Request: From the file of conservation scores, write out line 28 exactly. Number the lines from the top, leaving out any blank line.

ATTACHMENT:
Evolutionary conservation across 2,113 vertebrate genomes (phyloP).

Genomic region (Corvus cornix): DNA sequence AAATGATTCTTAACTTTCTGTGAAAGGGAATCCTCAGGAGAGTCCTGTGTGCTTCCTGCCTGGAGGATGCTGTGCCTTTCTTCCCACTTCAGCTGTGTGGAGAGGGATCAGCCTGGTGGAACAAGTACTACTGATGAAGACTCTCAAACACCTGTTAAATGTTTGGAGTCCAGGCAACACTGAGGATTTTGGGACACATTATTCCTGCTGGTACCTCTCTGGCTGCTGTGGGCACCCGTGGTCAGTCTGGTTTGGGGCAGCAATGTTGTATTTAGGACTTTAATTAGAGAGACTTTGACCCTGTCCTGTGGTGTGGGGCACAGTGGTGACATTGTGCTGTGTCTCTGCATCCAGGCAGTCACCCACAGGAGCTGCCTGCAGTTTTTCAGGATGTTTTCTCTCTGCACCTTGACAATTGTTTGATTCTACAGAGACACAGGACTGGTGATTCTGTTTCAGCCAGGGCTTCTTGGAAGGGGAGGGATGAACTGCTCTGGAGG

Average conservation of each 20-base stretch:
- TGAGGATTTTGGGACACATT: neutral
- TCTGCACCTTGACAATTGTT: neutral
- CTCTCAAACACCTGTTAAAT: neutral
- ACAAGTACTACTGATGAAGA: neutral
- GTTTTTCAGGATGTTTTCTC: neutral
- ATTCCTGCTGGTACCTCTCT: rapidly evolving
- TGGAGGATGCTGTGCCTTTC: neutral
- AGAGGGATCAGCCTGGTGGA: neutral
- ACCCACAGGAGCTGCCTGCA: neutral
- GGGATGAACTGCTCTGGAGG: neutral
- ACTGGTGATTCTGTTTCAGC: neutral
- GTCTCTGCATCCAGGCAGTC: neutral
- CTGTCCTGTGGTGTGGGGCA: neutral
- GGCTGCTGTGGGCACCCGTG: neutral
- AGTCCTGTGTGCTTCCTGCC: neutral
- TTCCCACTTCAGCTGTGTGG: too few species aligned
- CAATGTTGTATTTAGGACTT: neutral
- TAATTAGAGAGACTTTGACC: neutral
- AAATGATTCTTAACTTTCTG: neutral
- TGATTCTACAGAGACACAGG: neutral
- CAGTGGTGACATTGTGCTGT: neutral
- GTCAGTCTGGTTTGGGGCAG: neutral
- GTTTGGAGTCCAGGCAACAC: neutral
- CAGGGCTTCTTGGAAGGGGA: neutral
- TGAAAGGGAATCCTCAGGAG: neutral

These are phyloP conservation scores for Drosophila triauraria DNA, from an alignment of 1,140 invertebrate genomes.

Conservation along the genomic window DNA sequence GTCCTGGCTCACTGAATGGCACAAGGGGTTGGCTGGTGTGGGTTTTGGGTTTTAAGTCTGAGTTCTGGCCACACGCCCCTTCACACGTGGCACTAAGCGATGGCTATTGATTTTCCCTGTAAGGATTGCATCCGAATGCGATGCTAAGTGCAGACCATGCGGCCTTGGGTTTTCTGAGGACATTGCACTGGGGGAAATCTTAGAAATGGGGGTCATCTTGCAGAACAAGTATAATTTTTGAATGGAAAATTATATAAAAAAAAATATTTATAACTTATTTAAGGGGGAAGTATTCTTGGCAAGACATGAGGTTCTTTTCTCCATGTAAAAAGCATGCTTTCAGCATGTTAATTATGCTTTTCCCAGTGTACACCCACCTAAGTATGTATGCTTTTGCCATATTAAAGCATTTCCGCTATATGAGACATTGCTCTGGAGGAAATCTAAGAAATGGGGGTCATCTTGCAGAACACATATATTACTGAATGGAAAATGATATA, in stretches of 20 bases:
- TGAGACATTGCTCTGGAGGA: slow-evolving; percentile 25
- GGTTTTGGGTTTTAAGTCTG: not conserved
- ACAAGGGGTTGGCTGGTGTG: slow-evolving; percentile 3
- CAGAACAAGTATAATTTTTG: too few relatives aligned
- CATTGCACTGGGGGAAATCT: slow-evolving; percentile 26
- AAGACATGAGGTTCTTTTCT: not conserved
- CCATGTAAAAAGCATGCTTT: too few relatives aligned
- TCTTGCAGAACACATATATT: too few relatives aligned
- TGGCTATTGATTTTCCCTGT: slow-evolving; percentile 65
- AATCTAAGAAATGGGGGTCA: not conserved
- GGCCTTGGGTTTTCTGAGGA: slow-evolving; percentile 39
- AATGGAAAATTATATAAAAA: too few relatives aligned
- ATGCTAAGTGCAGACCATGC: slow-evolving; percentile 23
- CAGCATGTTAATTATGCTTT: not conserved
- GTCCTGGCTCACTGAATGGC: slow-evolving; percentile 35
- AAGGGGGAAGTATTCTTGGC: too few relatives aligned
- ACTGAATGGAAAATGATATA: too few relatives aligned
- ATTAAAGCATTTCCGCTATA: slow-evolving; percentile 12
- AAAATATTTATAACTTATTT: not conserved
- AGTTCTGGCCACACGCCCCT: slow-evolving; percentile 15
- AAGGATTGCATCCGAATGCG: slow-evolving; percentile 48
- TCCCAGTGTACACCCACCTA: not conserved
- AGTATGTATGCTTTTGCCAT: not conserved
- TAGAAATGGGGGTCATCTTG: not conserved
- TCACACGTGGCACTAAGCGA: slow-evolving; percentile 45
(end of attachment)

- TGAAAGGGAATCCTCAGGAG: neutral